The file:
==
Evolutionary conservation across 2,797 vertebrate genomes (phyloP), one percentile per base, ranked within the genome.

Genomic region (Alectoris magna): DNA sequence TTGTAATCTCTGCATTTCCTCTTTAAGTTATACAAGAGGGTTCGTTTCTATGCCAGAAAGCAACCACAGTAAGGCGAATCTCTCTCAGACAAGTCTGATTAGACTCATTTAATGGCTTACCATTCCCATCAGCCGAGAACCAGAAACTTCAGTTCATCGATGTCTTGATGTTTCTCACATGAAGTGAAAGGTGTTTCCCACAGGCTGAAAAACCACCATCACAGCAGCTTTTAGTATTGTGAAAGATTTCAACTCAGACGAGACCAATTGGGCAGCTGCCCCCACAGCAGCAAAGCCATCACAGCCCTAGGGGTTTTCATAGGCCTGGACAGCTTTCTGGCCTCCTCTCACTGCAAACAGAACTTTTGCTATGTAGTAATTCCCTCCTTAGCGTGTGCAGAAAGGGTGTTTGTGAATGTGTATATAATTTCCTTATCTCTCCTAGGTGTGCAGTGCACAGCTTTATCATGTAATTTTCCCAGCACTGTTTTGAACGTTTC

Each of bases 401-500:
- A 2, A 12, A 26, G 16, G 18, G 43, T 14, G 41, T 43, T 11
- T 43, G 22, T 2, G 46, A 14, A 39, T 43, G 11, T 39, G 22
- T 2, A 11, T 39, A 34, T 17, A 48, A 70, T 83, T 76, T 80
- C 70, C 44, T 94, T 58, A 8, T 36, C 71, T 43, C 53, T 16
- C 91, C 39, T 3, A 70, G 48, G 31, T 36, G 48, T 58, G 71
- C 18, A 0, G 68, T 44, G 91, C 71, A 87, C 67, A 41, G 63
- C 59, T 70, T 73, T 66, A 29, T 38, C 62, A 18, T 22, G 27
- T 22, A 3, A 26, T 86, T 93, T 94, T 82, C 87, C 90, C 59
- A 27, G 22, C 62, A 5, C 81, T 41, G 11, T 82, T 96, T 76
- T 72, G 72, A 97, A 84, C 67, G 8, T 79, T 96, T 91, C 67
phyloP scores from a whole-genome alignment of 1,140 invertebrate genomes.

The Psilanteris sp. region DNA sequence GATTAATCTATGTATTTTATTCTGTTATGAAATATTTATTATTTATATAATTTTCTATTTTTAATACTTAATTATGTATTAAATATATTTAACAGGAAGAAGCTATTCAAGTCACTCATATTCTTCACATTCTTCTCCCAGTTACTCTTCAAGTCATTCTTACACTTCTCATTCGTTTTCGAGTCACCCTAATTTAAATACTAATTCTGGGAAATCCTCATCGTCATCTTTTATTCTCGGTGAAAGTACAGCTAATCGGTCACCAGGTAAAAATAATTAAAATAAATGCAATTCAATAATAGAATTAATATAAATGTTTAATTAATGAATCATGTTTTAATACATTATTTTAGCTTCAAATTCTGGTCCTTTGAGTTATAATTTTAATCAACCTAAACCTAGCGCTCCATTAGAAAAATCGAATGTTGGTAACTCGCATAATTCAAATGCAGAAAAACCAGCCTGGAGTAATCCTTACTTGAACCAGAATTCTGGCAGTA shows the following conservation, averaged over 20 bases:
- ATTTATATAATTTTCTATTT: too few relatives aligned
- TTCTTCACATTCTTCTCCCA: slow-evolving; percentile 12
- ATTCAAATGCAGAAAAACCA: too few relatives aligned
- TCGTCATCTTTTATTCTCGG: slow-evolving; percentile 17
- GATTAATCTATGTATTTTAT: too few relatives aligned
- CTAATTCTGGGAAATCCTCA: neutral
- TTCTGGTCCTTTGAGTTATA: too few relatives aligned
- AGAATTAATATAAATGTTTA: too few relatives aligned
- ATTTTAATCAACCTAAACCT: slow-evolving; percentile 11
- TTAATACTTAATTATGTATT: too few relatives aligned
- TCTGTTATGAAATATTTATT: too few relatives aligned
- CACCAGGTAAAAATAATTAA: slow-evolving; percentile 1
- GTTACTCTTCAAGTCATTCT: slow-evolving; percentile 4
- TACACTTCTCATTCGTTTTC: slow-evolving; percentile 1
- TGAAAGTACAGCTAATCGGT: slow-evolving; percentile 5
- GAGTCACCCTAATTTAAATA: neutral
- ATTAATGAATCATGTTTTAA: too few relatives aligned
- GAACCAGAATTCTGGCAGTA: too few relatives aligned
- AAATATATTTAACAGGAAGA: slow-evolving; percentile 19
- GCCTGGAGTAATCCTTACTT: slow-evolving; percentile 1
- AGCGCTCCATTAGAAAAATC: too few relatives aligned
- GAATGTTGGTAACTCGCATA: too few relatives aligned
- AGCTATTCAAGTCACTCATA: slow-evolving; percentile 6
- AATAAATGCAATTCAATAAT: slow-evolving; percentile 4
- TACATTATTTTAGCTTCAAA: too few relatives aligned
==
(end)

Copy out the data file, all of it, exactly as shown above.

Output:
Evolutionary conservation across 2,797 vertebrate genomes (phyloP), one percentile per base, ranked within the genome.

Genomic region (Alectoris magna): DNA sequence TTGTAATCTCTGCATTTCCTCTTTAAGTTATACAAGAGGGTTCGTTTCTATGCCAGAAAGCAACCACAGTAAGGCGAATCTCTCTCAGACAAGTCTGATTAGACTCATTTAATGGCTTACCATTCCCATCAGCCGAGAACCAGAAACTTCAGTTCATCGATGTCTTGATGTTTCTCACATGAAGTGAAAGGTGTTTCCCACAGGCTGAAAAACCACCATCACAGCAGCTTTTAGTATTGTGAAAGATTTCAACTCAGACGAGACCAATTGGGCAGCTGCCCCCACAGCAGCAAAGCCATCACAGCCCTAGGGGTTTTCATAGGCCTGGACAGCTTTCTGGCCTCCTCTCACTGCAAACAGAACTTTTGCTATGTAGTAATTCCCTCCTTAGCGTGTGCAGAAAGGGTGTTTGTGAATGTGTATATAATTTCCTTATCTCTCCTAGGTGTGCAGTGCACAGCTTTATCATGTAATTTTCCCAGCACTGTTTTGAACGTTTC

Each of bases 401-500:
- A 2, A 12, A 26, G 16, G 18, G 43, T 14, G 41, T 43, T 11
- T 43, G 22, T 2, G 46, A 14, A 39, T 43, G 11, T 39, G 22
- T 2, A 11, T 39, A 34, T 17, A 48, A 70, T 83, T 76, T 80
- C 70, C 44, T 94, T 58, A 8, T 36, C 71, T 43, C 53, T 16
- C 91, C 39, T 3, A 70, G 48, G 31, T 36, G 48, T 58, G 71
- C 18, A 0, G 68, T 44, G 91, C 71, A 87, C 67, A 41, G 63
- C 59, T 70, T 73, T 66, A 29, T 38, C 62, A 18, T 22, G 27
- T 22, A 3, A 26, T 86, T 93, T 94, T 82, C 87, C 90, C 59
- A 27, G 22, C 62, A 5, C 81, T 41, G 11, T 82, T 96, T 76
- T 72, G 72, A 97, A 84, C 67, G 8, T 79, T 96, T 91, C 67
phyloP scores from a whole-genome alignment of 1,140 invertebrate genomes.

The Psilanteris sp. region DNA sequence GATTAATCTATGTATTTTATTCTGTTATGAAATATTTATTATTTATATAATTTTCTATTTTTAATACTTAATTATGTATTAAATATATTTAACAGGAAGAAGCTATTCAAGTCACTCATATTCTTCACATTCTTCTCCCAGTTACTCTTCAAGTCATTCTTACACTTCTCATTCGTTTTCGAGTCACCCTAATTTAAATACTAATTCTGGGAAATCCTCATCGTCATCTTTTATTCTCGGTGAAAGTACAGCTAATCGGTCACCAGGTAAAAATAATTAAAATAAATGCAATTCAATAATAGAATTAATATAAATGTTTAATTAATGAATCATGTTTTAATACATTATTTTAGCTTCAAATTCTGGTCCTTTGAGTTATAATTTTAATCAACCTAAACCTAGCGCTCCATTAGAAAAATCGAATGTTGGTAACTCGCATAATTCAAATGCAGAAAAACCAGCCTGGAGTAATCCTTACTTGAACCAGAATTCTGGCAGTA shows the following conservation, averaged over 20 bases:
- ATTTATATAATTTTCTATTT: too few relatives aligned
- TTCTTCACATTCTTCTCCCA: slow-evolving; percentile 12
- ATTCAAATGCAGAAAAACCA: too few relatives aligned
- TCGTCATCTTTTATTCTCGG: slow-evolving; percentile 17
- GATTAATCTATGTATTTTAT: too few relatives aligned
- CTAATTCTGGGAAATCCTCA: neutral
- TTCTGGTCCTTTGAGTTATA: too few relatives aligned
- AGAATTAATATAAATGTTTA: too few relatives aligned
- ATTTTAATCAACCTAAACCT: slow-evolving; percentile 11
- TTAATACTTAATTATGTATT: too few relatives aligned
- TCTGTTATGAAATATTTATT: too few relatives aligned
- CACCAGGTAAAAATAATTAA: slow-evolving; percentile 1
- GTTACTCTTCAAGTCATTCT: slow-evolving; percentile 4
- TACACTTCTCATTCGTTTTC: slow-evolving; percentile 1
- TGAAAGTACAGCTAATCGGT: slow-evolving; percentile 5
- GAGTCACCCTAATTTAAATA: neutral
- ATTAATGAATCATGTTTTAA: too few relatives aligned
- GAACCAGAATTCTGGCAGTA: too few relatives aligned
- AAATATATTTAACAGGAAGA: slow-evolving; percentile 19
- GCCTGGAGTAATCCTTACTT: slow-evolving; percentile 1
- AGCGCTCCATTAGAAAAATC: too few relatives aligned
- GAATGTTGGTAACTCGCATA: too few relatives aligned
- AGCTATTCAAGTCACTCATA: slow-evolving; percentile 6
- AATAAATGCAATTCAATAAT: slow-evolving; percentile 4
- TACATTATTTTAGCTTCAAA: too few relatives aligned